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David Roberts writes...
18th August 2009
Parting is such Sweet Sorrow
October 29th is a milestone marking the end of an adventure. For
ten years, beginning with Sweet Poison, my life has been inextricably
involved with the lives and careers of Lord Edward Corinth and Verity
Browne. With Sweet Sorrow that partnership ends.
It is August 1939 and the war so long rumoured and dreaded is finally
a reality. No one doubts now that war with Germany will break out
in the next few weeks and there is a strong possibility that Britain
will also be at war with the Soviet Union. The United States of
America stands aloof, understandably reluctant to be drawn into
another European war and resolute in it refusal to fight to preserve
the British Empire. To cap it all, Britain’s prime minister
is a ridiculous old man with an umbrella who has been cheated and
cozened by an unscrupulous dictator. Instead of preparing for war
he had striven for peace at whatever cost and prepared to accept
any humiliation without protest. Despite all this Britain is less
depressed, less gloomy than one might expect.
There is a sense of release now that all the squalid squirming
and cowardly abandonment of allies is finally over. Backs to the
wall, yes, but by no means was Britain on its knees. All it wanted
was a leader, a voice, and that would be forthcoming in less that
a year when Winston Churchill was given the job he was born and
trained for. He would voice defiance even if the British lion was
Lord Edward waits patiently and Verity impatiently to be assigned
their war work. While they wait they buy a house in Sussex close
to their friends the Hassels – close also to Virginia and
Leonard Woolf. The Woolves, as they are affectionately known in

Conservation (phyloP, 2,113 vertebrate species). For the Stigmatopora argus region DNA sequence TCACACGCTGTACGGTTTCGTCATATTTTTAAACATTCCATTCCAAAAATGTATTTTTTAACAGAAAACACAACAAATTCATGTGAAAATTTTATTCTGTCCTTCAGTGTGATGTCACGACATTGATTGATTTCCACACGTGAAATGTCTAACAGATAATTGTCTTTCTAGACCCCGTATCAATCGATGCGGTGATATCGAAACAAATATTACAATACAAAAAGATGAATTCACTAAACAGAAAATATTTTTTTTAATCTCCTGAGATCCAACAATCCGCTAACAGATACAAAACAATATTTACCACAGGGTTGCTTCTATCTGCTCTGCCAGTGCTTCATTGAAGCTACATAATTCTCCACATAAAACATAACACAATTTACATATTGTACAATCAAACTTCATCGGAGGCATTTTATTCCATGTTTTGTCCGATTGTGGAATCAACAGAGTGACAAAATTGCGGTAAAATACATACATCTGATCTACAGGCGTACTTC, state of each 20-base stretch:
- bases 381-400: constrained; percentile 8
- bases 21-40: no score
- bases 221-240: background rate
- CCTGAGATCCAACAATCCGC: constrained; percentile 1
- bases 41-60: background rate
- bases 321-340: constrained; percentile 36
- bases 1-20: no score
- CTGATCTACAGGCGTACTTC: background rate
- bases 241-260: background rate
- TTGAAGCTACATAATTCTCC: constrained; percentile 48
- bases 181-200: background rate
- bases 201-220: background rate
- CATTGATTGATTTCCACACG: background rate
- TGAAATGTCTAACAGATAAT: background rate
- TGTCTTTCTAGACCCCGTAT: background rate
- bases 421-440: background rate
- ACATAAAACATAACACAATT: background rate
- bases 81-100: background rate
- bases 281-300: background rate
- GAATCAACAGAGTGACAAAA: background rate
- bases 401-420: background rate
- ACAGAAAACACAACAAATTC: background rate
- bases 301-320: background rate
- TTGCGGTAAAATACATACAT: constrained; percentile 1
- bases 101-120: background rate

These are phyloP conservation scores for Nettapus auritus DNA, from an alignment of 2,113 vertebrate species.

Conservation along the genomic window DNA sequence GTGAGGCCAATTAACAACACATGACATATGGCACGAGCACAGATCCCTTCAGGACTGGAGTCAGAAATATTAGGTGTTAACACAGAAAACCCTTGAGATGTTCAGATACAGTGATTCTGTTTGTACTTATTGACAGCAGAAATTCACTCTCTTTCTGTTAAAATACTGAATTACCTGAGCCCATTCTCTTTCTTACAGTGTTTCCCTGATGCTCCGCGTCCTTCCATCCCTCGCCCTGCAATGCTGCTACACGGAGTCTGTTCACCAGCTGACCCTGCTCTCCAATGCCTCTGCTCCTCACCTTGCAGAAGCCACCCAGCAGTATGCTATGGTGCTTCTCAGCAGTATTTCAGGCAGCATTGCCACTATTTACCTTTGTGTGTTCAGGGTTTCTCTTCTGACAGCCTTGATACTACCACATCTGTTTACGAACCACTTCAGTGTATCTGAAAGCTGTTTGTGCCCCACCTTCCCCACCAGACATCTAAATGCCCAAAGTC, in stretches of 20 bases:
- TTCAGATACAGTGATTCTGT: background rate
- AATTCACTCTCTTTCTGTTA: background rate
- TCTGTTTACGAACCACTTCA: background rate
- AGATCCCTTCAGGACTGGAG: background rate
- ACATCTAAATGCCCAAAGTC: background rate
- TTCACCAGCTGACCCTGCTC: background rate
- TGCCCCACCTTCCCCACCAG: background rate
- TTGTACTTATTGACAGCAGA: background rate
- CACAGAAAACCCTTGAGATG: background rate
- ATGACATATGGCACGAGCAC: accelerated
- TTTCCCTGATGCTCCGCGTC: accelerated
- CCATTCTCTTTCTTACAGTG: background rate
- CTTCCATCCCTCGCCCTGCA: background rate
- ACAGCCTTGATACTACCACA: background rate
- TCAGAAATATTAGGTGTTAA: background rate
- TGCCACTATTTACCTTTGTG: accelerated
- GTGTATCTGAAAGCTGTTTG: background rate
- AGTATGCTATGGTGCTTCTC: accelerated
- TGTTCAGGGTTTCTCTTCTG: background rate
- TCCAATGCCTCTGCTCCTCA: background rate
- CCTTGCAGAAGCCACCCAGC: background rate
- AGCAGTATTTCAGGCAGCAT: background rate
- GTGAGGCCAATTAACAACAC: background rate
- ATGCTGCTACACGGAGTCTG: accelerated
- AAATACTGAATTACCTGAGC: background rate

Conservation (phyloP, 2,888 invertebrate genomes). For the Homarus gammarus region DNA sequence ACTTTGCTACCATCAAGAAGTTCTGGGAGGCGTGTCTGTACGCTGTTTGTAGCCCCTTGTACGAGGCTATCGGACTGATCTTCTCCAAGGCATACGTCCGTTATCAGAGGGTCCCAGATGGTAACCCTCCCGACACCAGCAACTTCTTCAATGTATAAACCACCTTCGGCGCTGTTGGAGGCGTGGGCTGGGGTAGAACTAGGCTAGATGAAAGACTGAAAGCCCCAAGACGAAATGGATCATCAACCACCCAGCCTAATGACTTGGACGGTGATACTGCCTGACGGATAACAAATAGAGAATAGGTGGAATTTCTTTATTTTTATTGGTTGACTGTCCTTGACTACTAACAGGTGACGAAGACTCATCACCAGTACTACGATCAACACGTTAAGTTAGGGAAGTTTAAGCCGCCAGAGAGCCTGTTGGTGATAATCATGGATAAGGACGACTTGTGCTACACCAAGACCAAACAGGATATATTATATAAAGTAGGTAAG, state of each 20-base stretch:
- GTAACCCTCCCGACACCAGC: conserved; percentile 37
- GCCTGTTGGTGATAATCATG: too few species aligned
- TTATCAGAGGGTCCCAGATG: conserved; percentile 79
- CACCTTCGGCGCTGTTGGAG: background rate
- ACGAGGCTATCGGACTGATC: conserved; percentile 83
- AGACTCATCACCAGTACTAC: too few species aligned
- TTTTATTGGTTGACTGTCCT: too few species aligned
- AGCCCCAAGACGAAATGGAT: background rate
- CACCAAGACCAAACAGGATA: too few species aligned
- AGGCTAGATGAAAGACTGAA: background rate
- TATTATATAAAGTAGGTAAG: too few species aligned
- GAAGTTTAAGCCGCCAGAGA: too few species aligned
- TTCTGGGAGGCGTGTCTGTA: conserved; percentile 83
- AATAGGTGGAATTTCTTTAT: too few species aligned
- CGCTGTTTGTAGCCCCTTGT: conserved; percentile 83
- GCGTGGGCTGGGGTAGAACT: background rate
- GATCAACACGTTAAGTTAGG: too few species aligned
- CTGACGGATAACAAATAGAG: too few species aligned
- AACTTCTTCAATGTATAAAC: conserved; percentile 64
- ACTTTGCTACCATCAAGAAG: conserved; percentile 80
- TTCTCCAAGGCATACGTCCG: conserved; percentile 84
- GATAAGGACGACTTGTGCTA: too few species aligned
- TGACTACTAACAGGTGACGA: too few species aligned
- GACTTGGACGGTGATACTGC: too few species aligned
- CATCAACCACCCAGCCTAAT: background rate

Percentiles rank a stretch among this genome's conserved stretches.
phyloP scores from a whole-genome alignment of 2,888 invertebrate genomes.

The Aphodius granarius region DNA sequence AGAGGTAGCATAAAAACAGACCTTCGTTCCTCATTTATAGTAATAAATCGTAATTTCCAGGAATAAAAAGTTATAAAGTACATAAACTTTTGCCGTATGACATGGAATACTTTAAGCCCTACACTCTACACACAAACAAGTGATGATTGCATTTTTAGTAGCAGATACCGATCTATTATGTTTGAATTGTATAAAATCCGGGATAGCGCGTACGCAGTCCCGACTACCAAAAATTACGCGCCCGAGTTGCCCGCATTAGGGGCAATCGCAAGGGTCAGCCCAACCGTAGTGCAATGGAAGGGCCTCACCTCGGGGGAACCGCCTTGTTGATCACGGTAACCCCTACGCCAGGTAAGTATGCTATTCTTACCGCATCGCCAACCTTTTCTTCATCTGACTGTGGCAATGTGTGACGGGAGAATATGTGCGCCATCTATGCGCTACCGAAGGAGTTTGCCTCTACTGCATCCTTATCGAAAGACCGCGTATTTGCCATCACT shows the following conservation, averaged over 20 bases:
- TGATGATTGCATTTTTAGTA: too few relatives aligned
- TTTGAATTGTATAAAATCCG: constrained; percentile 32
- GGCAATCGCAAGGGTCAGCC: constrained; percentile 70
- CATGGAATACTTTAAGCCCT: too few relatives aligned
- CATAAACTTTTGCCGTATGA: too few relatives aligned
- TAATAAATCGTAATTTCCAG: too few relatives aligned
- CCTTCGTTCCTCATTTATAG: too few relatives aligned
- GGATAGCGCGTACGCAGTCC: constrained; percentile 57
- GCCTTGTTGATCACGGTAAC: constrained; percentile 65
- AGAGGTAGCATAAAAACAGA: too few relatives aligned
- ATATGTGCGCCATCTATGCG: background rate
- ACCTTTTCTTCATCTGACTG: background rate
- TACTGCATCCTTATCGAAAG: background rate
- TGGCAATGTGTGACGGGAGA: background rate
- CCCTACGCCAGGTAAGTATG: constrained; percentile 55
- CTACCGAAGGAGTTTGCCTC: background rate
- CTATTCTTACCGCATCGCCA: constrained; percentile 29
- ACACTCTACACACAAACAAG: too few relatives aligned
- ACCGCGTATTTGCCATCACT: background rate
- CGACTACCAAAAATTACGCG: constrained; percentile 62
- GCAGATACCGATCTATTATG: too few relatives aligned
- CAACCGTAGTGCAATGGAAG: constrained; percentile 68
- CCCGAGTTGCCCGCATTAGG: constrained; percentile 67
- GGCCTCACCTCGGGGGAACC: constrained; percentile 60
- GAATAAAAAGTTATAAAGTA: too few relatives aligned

the neighbourhood, have gathered quite an artistic community around
them – poets, painters and writers. One of these, whom I have
called Byron Gates, is to some small extent based on the poet Cecil
Day Lewis whom I knew slightly when I worked at Chatto and Windus
of which he was a director. It is, I freely admit, a character assassination
but I rather hope, as a crime writer himself he would not mind,
or at least not very much. Sadly, his widow Jill Balcon, died recently
so it is all water under the bridge.
Where Auden and Isherwood are remembered I’m afraid history
has relegated CDL as we called him, to the shadows. His poetry is
unmemorable, his vanity and womanising is on record but of course
he did not die for his failings as I have Byron Gates die.
There is a painter based on ... well, you guess, and the Woolves
who, I have to tell you, are never accused of murder but ...
Many people despise the Bloomsbury Set as shallow, sneering ‘luvvies’
who were second-rate artists and whose morals don’t admit
of close inspection. I disagree. I have the utmost admiration for
Virginia and Leonard, for Roger Fry – the first English critic
to admire the French Impressionists – and for E M Forster
and Lytton Strachey – whose formidable sister appears in my
book as herself – and for Strachey’s lover Dora Carrington.
I even like the paintings of Duncan Grant and Henry Lamb. I like
the ‘Bloomsberries’ and admire their courage in putting
friendship first, art second and money nowhere. (Though, of course,
they took it for granted there would be servants to do the domestic
work!) In the Great War many of them had been pacifists and even
in 1939 Virginia Woolf was still opposed to war – she had
never recovered from the death of her nephew Julian Bell in the
Spanish Civil War - and in the end she could not live life while
it raged all about her. Leonard was, of course a Jew and had no
illusions as to what his fate would be if the Nazis won the war.
He carried cyanide with him at all times and would have used it
if the need had arisen.
Once again I raise the question of why one should worry about the
death of one man when all over Europe people are being killed for
their race in their thousands even before war broke out. But I hope
that in the end this is not a depressing book. There are deaths,
there are partings but there is humour and friendship, a remembrance
of an England that for all its faults had an innocence, a moral
courage and a determination to oppose evil at whatever cost which
we may still envy.
I shall be at Heffers bookshop in Cambridge on publication day
and if any of you are in the area I would be delighted to see you
In London, though probably not on the same day! – I shall
be signing books at Hatchards in Piccadilly and elsewhere.
I am very grateful for the many kind words – letters and
emails - I have received about the series and I am happy to have
given pleasure and hope to remain in touch.
- David Roberts